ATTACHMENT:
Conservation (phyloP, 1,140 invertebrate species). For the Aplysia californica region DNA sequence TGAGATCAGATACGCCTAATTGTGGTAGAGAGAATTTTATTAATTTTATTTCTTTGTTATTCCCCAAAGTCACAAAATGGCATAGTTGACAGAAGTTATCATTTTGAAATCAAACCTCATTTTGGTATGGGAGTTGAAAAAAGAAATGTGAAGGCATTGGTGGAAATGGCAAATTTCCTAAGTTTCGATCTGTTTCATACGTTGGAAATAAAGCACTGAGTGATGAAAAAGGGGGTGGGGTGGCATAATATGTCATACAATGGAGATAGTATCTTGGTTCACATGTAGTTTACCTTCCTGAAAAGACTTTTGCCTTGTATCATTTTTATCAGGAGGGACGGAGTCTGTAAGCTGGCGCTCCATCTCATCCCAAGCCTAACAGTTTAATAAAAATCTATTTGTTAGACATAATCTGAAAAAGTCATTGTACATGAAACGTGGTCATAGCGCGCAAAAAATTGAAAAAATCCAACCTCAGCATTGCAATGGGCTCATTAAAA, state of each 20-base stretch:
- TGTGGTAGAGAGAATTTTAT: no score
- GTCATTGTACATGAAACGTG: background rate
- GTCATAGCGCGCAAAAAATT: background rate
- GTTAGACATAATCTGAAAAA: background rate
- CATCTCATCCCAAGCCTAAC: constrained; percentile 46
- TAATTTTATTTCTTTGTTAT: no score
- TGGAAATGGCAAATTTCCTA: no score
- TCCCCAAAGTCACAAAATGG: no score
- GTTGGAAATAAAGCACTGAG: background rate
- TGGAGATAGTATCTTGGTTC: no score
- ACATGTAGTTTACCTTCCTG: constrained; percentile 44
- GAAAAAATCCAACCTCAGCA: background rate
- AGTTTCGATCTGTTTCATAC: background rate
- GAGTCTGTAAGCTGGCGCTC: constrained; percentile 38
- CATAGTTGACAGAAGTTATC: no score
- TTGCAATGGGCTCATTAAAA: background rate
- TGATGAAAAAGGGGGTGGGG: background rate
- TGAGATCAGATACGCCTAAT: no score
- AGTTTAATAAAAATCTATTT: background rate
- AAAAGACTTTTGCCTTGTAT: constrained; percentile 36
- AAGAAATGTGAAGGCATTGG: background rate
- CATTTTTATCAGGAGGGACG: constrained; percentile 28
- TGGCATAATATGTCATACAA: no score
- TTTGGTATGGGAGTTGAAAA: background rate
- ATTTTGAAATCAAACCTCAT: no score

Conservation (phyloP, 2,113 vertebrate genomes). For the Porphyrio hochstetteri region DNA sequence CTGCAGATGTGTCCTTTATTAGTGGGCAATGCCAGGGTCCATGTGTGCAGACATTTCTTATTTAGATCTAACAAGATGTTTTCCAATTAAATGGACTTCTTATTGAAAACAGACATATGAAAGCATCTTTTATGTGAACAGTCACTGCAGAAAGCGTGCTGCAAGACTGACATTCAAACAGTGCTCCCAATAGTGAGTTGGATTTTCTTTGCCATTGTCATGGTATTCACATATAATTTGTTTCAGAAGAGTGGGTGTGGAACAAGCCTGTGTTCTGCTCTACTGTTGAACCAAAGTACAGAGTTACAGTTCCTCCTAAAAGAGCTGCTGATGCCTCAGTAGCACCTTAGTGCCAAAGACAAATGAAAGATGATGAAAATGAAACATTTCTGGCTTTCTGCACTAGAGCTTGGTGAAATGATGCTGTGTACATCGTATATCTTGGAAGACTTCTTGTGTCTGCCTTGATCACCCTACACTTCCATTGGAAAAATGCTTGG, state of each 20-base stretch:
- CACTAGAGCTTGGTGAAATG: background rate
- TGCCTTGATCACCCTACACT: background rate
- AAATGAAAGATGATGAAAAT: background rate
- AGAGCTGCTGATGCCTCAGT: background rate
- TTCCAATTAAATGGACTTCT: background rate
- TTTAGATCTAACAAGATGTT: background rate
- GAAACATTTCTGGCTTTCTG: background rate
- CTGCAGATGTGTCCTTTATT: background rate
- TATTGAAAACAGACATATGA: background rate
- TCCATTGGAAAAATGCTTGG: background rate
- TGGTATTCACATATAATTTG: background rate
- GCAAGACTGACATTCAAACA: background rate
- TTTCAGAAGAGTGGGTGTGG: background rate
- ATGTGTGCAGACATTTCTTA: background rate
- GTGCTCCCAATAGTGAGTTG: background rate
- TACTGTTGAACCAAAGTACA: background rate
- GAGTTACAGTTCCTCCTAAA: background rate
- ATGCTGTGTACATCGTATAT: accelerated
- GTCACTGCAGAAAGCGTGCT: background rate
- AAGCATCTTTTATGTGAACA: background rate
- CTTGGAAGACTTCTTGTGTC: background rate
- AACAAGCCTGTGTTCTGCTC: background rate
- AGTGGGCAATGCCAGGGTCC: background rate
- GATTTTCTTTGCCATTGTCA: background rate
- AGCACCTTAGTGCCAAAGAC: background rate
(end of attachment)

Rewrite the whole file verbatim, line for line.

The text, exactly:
Conservation (phyloP, 1,140 invertebrate species). For the Aplysia californica region DNA sequence TGAGATCAGATACGCCTAATTGTGGTAGAGAGAATTTTATTAATTTTATTTCTTTGTTATTCCCCAAAGTCACAAAATGGCATAGTTGACAGAAGTTATCATTTTGAAATCAAACCTCATTTTGGTATGGGAGTTGAAAAAAGAAATGTGAAGGCATTGGTGGAAATGGCAAATTTCCTAAGTTTCGATCTGTTTCATACGTTGGAAATAAAGCACTGAGTGATGAAAAAGGGGGTGGGGTGGCATAATATGTCATACAATGGAGATAGTATCTTGGTTCACATGTAGTTTACCTTCCTGAAAAGACTTTTGCCTTGTATCATTTTTATCAGGAGGGACGGAGTCTGTAAGCTGGCGCTCCATCTCATCCCAAGCCTAACAGTTTAATAAAAATCTATTTGTTAGACATAATCTGAAAAAGTCATTGTACATGAAACGTGGTCATAGCGCGCAAAAAATTGAAAAAATCCAACCTCAGCATTGCAATGGGCTCATTAAAA, state of each 20-base stretch:
- TGTGGTAGAGAGAATTTTAT: no score
- GTCATTGTACATGAAACGTG: background rate
- GTCATAGCGCGCAAAAAATT: background rate
- GTTAGACATAATCTGAAAAA: background rate
- CATCTCATCCCAAGCCTAAC: constrained; percentile 46
- TAATTTTATTTCTTTGTTAT: no score
- TGGAAATGGCAAATTTCCTA: no score
- TCCCCAAAGTCACAAAATGG: no score
- GTTGGAAATAAAGCACTGAG: background rate
- TGGAGATAGTATCTTGGTTC: no score
- ACATGTAGTTTACCTTCCTG: constrained; percentile 44
- GAAAAAATCCAACCTCAGCA: background rate
- AGTTTCGATCTGTTTCATAC: background rate
- GAGTCTGTAAGCTGGCGCTC: constrained; percentile 38
- CATAGTTGACAGAAGTTATC: no score
- TTGCAATGGGCTCATTAAAA: background rate
- TGATGAAAAAGGGGGTGGGG: background rate
- TGAGATCAGATACGCCTAAT: no score
- AGTTTAATAAAAATCTATTT: background rate
- AAAAGACTTTTGCCTTGTAT: constrained; percentile 36
- AAGAAATGTGAAGGCATTGG: background rate
- CATTTTTATCAGGAGGGACG: constrained; percentile 28
- TGGCATAATATGTCATACAA: no score
- TTTGGTATGGGAGTTGAAAA: background rate
- ATTTTGAAATCAAACCTCAT: no score

Conservation (phyloP, 2,113 vertebrate genomes). For the Porphyrio hochstetteri region DNA sequence CTGCAGATGTGTCCTTTATTAGTGGGCAATGCCAGGGTCCATGTGTGCAGACATTTCTTATTTAGATCTAACAAGATGTTTTCCAATTAAATGGACTTCTTATTGAAAACAGACATATGAAAGCATCTTTTATGTGAACAGTCACTGCAGAAAGCGTGCTGCAAGACTGACATTCAAACAGTGCTCCCAATAGTGAGTTGGATTTTCTTTGCCATTGTCATGGTATTCACATATAATTTGTTTCAGAAGAGTGGGTGTGGAACAAGCCTGTGTTCTGCTCTACTGTTGAACCAAAGTACAGAGTTACAGTTCCTCCTAAAAGAGCTGCTGATGCCTCAGTAGCACCTTAGTGCCAAAGACAAATGAAAGATGATGAAAATGAAACATTTCTGGCTTTCTGCACTAGAGCTTGGTGAAATGATGCTGTGTACATCGTATATCTTGGAAGACTTCTTGTGTCTGCCTTGATCACCCTACACTTCCATTGGAAAAATGCTTGG, state of each 20-base stretch:
- CACTAGAGCTTGGTGAAATG: background rate
- TGCCTTGATCACCCTACACT: background rate
- AAATGAAAGATGATGAAAAT: background rate
- AGAGCTGCTGATGCCTCAGT: background rate
- TTCCAATTAAATGGACTTCT: background rate
- TTTAGATCTAACAAGATGTT: background rate
- GAAACATTTCTGGCTTTCTG: background rate
- CTGCAGATGTGTCCTTTATT: background rate
- TATTGAAAACAGACATATGA: background rate
- TCCATTGGAAAAATGCTTGG: background rate
- TGGTATTCACATATAATTTG: background rate
- GCAAGACTGACATTCAAACA: background rate
- TTTCAGAAGAGTGGGTGTGG: background rate
- ATGTGTGCAGACATTTCTTA: background rate
- GTGCTCCCAATAGTGAGTTG: background rate
- TACTGTTGAACCAAAGTACA: background rate
- GAGTTACAGTTCCTCCTAAA: background rate
- ATGCTGTGTACATCGTATAT: accelerated
- GTCACTGCAGAAAGCGTGCT: background rate
- AAGCATCTTTTATGTGAACA: background rate
- CTTGGAAGACTTCTTGTGTC: background rate
- AACAAGCCTGTGTTCTGCTC: background rate
- AGTGGGCAATGCCAGGGTCC: background rate
- GATTTTCTTTGCCATTGTCA: background rate
- AGCACCTTAGTGCCAAAGAC: background rate